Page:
The Year of the Six Emperors - 238 A.D.The Year of the Six Emperors refers to the year 238 A.D. in which the Roman Empire was ruled by six emperors: Maximinus Thrax, Gordian I and Gordian II, Pupienus and Balbinus with Gordian III, and finally Gordian III.
The first emperor of 238, Maximinus Thrax, had ruled since 235. However, in January 238, a revolt arose in North Africa and the imperial tax collector was killed by young aristocrats. The aristocrats then insisted that the regional governor, Gordian, proclaim himself emperor. The 80-year-old reluctantly agreed and gave his son equal power as joint emperor. The Senate recognized the pair as joint emperors, Gordian I and Gordian II. Their reign would last only 20 days. The governor of neighboring Numidia, Cappellianus, led an army against the Gordians and Gordian II was killed in battle. His father committed suicide on hearing the news.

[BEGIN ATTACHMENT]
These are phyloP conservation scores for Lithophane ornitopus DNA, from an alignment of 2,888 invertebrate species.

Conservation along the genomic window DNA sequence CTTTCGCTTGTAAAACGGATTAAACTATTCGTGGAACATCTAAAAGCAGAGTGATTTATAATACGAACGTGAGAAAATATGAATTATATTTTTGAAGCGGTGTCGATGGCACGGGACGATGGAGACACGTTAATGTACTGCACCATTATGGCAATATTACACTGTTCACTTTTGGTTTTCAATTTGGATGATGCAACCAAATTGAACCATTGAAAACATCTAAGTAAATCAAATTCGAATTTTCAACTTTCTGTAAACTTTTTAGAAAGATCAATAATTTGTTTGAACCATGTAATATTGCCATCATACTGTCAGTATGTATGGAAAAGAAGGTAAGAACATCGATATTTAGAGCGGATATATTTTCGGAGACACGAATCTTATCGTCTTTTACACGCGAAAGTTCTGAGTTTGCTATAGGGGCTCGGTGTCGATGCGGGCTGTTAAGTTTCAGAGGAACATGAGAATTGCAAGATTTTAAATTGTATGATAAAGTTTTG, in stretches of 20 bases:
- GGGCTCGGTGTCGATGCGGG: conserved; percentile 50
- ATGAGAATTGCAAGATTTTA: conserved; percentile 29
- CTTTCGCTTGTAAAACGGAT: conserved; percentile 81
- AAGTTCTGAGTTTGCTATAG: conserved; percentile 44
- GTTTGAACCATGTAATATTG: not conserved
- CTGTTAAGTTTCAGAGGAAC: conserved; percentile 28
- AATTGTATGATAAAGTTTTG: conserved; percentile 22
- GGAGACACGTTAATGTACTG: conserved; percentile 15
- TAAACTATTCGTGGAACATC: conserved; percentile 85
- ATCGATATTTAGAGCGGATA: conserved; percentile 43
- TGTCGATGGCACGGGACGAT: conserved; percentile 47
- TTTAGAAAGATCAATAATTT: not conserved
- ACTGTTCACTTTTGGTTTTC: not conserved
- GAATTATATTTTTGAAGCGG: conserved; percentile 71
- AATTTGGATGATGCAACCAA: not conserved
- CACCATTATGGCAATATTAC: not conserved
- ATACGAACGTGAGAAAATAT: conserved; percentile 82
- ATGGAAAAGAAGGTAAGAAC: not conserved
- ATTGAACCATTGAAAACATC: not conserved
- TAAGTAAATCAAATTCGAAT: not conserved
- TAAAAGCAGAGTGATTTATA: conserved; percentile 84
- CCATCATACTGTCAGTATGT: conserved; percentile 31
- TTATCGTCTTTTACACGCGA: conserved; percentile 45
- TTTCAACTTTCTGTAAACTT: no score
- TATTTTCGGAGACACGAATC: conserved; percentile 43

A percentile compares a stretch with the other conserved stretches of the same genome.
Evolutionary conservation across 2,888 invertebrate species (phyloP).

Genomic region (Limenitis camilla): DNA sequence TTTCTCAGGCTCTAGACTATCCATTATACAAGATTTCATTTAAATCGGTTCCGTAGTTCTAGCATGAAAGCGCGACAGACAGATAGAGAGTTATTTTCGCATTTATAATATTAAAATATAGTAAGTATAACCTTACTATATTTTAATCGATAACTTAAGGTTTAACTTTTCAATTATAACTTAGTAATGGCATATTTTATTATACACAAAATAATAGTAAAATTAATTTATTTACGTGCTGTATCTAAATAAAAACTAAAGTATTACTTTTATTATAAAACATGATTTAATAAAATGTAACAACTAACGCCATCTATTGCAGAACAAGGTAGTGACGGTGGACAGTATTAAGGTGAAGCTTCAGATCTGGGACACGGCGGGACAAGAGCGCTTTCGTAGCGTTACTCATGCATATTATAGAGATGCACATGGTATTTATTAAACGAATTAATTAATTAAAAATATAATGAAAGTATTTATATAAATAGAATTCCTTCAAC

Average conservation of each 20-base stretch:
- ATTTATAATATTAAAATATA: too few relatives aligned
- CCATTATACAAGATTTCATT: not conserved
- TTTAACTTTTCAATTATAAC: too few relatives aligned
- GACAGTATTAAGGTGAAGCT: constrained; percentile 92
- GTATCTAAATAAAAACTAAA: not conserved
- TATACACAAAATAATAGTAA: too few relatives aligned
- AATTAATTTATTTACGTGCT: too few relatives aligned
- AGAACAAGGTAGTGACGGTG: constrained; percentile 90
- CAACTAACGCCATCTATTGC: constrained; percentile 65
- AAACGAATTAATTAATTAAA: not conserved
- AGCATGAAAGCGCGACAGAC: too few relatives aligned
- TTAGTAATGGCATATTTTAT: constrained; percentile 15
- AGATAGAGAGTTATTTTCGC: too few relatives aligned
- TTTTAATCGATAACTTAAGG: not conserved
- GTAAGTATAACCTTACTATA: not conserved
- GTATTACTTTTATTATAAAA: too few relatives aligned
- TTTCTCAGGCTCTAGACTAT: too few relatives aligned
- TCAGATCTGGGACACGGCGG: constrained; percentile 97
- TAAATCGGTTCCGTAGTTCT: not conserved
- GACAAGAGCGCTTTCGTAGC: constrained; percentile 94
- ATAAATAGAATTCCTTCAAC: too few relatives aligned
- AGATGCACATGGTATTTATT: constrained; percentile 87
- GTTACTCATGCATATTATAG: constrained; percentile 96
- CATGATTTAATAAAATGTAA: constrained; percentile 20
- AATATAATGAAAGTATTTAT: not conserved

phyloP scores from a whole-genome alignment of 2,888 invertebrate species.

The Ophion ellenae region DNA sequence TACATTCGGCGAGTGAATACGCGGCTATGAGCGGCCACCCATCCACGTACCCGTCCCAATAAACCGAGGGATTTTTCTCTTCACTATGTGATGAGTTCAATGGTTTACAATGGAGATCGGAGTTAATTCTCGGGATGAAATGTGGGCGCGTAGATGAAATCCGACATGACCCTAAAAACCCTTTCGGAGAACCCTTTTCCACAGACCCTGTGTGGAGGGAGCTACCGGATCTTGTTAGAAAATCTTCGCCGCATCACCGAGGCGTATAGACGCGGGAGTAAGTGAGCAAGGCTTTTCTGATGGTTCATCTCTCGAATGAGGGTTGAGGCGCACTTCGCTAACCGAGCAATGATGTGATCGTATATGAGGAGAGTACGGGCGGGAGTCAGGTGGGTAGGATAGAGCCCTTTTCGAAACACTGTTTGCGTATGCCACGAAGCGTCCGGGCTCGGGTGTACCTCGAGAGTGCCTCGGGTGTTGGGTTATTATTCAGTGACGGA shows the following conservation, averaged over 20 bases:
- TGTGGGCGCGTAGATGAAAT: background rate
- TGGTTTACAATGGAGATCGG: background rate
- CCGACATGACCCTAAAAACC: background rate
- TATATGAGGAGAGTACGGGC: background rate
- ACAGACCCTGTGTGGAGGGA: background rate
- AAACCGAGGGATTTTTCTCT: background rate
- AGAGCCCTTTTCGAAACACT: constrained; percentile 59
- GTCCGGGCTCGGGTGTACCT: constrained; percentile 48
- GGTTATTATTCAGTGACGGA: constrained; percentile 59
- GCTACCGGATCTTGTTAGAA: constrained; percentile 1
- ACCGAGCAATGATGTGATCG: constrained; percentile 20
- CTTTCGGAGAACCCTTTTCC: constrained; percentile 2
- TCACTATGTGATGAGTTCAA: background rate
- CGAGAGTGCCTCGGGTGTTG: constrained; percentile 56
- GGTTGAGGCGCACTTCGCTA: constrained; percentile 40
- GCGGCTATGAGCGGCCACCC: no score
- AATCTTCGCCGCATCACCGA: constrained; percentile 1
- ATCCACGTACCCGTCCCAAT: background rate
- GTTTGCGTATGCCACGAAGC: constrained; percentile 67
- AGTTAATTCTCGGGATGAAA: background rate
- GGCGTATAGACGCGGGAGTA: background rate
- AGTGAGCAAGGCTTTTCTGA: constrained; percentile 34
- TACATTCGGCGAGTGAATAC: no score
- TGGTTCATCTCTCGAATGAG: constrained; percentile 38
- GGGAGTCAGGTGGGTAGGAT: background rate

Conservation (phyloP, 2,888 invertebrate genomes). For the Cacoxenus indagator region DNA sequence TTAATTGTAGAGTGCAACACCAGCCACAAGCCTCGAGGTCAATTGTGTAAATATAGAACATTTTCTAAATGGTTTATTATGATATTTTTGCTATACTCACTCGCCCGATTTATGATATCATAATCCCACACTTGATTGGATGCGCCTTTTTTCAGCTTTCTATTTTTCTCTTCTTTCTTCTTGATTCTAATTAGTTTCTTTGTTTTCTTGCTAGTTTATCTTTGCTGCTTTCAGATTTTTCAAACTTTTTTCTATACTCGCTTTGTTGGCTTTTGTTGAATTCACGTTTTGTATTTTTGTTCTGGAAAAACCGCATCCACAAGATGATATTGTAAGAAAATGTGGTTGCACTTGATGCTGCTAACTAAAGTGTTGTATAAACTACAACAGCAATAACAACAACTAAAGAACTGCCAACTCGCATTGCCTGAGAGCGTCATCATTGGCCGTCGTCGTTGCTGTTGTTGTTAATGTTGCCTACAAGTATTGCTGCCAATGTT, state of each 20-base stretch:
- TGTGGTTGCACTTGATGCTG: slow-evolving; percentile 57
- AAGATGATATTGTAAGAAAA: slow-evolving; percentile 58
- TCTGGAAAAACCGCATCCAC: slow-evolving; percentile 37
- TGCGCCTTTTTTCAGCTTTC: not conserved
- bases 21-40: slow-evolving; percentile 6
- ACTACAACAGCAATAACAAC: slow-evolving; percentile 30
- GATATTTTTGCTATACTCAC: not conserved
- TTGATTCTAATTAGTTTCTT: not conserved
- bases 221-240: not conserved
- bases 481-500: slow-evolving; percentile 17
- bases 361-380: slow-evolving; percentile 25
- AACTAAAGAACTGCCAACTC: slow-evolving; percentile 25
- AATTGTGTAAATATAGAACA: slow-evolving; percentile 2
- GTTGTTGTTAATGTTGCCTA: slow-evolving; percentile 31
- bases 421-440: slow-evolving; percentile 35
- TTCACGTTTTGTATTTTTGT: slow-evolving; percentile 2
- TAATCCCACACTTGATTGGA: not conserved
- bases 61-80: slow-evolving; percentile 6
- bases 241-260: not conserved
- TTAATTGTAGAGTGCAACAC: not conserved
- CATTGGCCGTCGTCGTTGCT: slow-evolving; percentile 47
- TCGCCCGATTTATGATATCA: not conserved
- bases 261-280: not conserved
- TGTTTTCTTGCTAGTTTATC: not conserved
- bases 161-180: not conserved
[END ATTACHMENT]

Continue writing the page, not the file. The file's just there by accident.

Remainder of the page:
Maximinus began a march on Rome to reclaim his place as emperor and the Senate sought a new emperor to defeat him. On April 22, 238, the Senate elected two elderly men from their ranks, Pupienus and Balbinus, as joint emperors. The pair proved unpopular and, |Marcus Antonius Gordianus Pius|, the 13-year-old grandson of Gordian I was nominated as caesar.
Meanwhile, Maximinus suffered a series of setbacks in northern Italy and was eventually assassinated along with his son, Maximus, by his demoralized soldiers. The soldiers surrendered to Pupienus at the end of June and the joint emperor returned to Rome.
Pupienus and Balbinus often fought amongst themselves to such a degree that the Praetorian Guard eventually intervened in one of their disputes and killed them both. Gordian III was proclaimed emperor and he reigned until his death at the age of 19 on 11 February 244. Gordian I and Gordian II were deified by the Senate.
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